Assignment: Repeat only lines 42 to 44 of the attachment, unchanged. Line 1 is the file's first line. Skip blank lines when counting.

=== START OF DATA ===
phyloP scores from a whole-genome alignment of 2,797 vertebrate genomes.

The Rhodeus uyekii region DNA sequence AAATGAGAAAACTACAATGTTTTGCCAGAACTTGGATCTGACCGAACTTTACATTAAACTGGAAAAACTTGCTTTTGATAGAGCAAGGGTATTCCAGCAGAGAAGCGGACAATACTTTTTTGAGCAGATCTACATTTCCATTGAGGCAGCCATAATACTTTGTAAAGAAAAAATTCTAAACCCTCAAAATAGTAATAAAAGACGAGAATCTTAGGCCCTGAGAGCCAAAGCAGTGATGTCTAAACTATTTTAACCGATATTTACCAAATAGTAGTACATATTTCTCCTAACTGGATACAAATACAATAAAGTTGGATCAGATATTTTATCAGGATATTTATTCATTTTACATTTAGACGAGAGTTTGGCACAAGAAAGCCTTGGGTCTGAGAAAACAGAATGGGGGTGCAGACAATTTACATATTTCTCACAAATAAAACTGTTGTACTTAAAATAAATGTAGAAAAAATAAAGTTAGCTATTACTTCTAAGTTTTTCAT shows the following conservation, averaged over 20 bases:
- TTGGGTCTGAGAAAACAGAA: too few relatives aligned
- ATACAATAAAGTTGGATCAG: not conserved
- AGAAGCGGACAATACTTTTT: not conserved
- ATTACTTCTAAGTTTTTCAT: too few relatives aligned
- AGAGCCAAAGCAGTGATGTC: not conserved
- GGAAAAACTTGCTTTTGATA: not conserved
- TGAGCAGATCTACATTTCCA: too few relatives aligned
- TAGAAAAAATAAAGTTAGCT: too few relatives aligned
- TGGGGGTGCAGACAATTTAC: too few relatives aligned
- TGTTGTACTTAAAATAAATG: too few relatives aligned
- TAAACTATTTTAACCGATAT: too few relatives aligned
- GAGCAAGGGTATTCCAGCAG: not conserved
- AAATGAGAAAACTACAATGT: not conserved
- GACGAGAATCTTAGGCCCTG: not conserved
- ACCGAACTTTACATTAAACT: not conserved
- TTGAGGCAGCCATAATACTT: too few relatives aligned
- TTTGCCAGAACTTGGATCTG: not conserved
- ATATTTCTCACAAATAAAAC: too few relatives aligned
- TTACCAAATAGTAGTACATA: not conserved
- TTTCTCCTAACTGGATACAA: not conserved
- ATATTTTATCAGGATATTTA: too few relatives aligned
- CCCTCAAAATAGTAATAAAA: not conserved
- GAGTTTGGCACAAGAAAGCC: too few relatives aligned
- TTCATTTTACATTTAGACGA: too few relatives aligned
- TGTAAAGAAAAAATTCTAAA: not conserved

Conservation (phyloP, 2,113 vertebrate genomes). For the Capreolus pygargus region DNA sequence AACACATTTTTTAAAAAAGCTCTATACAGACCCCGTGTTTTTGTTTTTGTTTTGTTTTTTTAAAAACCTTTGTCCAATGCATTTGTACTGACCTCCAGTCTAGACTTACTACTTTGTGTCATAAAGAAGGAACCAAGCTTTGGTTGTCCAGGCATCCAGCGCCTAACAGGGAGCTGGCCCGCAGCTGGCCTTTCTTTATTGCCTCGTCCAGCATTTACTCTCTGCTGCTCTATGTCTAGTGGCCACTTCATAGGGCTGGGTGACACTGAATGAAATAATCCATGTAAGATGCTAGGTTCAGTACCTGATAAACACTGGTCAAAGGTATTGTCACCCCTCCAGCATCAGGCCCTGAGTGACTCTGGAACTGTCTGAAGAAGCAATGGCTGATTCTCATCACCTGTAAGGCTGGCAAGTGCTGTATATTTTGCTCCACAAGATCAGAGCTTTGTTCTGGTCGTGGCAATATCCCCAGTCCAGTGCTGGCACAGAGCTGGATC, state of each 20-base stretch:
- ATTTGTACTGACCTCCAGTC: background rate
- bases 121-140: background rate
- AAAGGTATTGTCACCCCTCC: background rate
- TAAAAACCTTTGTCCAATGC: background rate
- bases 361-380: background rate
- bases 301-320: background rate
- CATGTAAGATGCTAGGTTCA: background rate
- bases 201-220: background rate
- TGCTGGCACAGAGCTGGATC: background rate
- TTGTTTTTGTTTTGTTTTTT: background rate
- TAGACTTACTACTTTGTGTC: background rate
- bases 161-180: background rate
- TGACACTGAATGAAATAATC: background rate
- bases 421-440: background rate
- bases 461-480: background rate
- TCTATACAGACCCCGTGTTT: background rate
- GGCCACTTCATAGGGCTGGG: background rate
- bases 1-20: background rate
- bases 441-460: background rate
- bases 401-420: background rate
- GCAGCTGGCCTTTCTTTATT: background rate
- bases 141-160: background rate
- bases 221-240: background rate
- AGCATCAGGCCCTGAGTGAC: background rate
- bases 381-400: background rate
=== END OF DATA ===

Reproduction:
- bases 421-440: background rate
- bases 461-480: background rate
- TCTATACAGACCCCGTGTTT: background rate